Tuesday, April 21, 2015

Clinical Trials - If You Are Eligible, Do It

From time to time, I check out clinical trials that might be of benefit to those with Type 1 diabetes. If I find one that intrigues me, I check out the criteria for participants. Unfortunately, I do not qualify for the vast majority of the ones that interest me. For two reasons:
   1) I'm in the wrong part of the country.
   2) I've been a Type 1 diabetic for too long.
   The first reason is one I can accept easily enough. Because maybe the study can eventually move to my neck of the woods. The second reason stabs me like a knife. Because there is nothing that I can do to change that. I can't go back in time. And I resent being excluded from something that could very well physically improve or change my life. All because I've been a Type 1 diabetic for almost 28 years. And I know many fellow Type 1s are in the same boat as myself.
   A lot of the trials require newly diagnosed diabetics. For example, a close-by study by Sanford Research in Sioux Falls, SD is trying to get to the heart of the problem - the faulty immune system. And I started frothing at the mouth when I saw that. But, the requirement was you had to have been diagnosed within in the last three months. I know a lot of Type 1 diabetics. And there is only one that fits that bill. That diabetic fits the requirement of the length of the disease, but not of the age, which is 18-45. So, none of us can participate. And it is discouraging.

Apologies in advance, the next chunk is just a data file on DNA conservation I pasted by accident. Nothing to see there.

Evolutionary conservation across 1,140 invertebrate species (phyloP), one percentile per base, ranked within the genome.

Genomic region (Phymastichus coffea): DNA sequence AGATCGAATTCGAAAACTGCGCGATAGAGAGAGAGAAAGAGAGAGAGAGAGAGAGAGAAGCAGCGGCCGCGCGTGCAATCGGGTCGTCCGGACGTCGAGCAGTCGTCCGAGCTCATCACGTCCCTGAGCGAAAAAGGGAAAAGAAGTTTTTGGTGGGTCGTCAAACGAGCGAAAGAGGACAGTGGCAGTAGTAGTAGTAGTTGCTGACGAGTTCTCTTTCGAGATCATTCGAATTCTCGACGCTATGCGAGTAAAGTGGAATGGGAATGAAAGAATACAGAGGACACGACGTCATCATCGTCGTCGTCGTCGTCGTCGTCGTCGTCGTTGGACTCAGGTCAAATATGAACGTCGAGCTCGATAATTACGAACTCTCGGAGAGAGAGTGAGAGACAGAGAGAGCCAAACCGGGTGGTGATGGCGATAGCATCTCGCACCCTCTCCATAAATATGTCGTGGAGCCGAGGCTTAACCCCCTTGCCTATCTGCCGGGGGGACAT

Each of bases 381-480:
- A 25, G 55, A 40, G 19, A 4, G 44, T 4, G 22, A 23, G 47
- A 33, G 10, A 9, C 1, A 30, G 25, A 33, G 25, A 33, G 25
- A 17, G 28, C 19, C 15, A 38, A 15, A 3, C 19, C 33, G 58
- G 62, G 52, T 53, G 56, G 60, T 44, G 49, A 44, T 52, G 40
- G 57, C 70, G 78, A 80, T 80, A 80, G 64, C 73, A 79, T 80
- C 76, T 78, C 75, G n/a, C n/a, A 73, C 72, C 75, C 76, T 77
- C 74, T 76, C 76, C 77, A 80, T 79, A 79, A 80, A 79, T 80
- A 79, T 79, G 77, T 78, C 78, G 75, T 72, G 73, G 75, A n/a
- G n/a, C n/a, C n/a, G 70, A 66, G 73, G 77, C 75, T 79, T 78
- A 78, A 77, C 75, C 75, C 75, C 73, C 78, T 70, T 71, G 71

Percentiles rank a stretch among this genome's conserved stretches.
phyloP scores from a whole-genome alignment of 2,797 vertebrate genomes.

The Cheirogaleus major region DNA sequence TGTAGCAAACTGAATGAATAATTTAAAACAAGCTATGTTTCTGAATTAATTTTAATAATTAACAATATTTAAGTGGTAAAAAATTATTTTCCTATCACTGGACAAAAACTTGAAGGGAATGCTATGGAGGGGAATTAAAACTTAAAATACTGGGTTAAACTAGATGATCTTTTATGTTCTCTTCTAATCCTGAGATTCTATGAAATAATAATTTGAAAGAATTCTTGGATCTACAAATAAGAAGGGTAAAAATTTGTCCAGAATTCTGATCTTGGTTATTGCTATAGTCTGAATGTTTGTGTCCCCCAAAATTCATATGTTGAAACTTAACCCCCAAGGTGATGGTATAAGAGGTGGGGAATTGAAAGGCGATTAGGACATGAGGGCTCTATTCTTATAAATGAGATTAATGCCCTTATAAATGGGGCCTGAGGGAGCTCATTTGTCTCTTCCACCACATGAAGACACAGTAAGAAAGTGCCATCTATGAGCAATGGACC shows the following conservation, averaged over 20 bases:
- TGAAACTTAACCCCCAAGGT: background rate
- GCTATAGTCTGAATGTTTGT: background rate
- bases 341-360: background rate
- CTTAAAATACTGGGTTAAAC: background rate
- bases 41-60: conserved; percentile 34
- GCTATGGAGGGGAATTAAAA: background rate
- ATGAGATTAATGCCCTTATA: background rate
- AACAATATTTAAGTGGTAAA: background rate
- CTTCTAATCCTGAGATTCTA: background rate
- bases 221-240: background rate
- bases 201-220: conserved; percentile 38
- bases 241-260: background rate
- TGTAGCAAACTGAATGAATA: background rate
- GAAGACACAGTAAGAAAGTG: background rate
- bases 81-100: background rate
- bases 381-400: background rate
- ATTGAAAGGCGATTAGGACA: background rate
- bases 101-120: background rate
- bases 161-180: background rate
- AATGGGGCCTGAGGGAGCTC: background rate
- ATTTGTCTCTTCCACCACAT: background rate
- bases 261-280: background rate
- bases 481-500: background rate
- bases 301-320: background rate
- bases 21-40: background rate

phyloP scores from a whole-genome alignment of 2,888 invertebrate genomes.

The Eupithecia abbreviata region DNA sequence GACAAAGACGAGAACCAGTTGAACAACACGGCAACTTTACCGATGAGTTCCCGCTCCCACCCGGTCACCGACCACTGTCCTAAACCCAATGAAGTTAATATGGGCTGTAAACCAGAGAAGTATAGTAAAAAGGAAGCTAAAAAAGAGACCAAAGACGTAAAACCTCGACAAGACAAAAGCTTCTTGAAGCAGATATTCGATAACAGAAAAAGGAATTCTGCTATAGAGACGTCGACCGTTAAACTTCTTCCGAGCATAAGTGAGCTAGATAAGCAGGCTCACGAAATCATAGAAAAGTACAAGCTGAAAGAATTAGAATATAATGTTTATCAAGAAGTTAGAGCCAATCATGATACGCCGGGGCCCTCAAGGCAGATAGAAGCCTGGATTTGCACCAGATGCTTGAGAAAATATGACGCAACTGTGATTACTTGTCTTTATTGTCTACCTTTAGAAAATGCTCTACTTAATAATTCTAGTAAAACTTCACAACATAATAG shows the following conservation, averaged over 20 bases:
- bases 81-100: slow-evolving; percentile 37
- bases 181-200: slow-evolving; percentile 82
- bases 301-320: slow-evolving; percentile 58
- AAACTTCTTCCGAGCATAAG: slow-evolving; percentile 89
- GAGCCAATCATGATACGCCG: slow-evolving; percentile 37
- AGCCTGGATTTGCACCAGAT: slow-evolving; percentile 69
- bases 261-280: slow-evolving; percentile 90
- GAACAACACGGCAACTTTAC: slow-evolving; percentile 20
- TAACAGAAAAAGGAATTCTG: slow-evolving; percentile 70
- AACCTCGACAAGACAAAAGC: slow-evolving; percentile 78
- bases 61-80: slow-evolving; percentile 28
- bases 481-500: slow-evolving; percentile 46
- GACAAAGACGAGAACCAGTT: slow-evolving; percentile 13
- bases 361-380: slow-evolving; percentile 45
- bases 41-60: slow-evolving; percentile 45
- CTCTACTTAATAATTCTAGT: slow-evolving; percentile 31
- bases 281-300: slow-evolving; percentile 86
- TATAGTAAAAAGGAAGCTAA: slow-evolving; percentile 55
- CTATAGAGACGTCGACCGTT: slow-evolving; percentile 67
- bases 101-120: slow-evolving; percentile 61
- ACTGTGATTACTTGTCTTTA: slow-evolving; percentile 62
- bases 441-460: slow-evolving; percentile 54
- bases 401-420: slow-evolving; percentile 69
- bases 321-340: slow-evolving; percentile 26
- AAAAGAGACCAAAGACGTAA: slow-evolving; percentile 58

The people in charge of the studies always say that people who have Type 1 for extended periods of time will eventually be able to participate. But, that can take years. The trial has to go through phases. Money has to be raised for each phase. The federal government has to give its stamp of approval. How many of the unfortunate diabetics will be left untouched by complications?
   I participated in a study about seven years ago. My endo asked me when he found that I fit all of the criteria. Unfortunately, it was not for a cure. It was for a basal insulin called SIBA (also called Tresiba). And it works so much better than Lantus. I was in the study for a year and I was under better control because of the SIBA (and also because I had required weekly visits with my endo). Not only was I under better control, but all of my insulin was free! And I got paid for participating! It was a dream come true! 
   I asked my last endo (about six months ago) if I could get a prescription for SIBA and he said that was not possible. The federal government has frozen it until studies can determine it will not cause cardiovascular problems. The conspiracy alarms started ringing in my head when I heard that.
   Anyway, I will be looking for additional clinical trials that I can participate in and hopefully will find some that give promise for better control or a cure and I will pass that information on to you.

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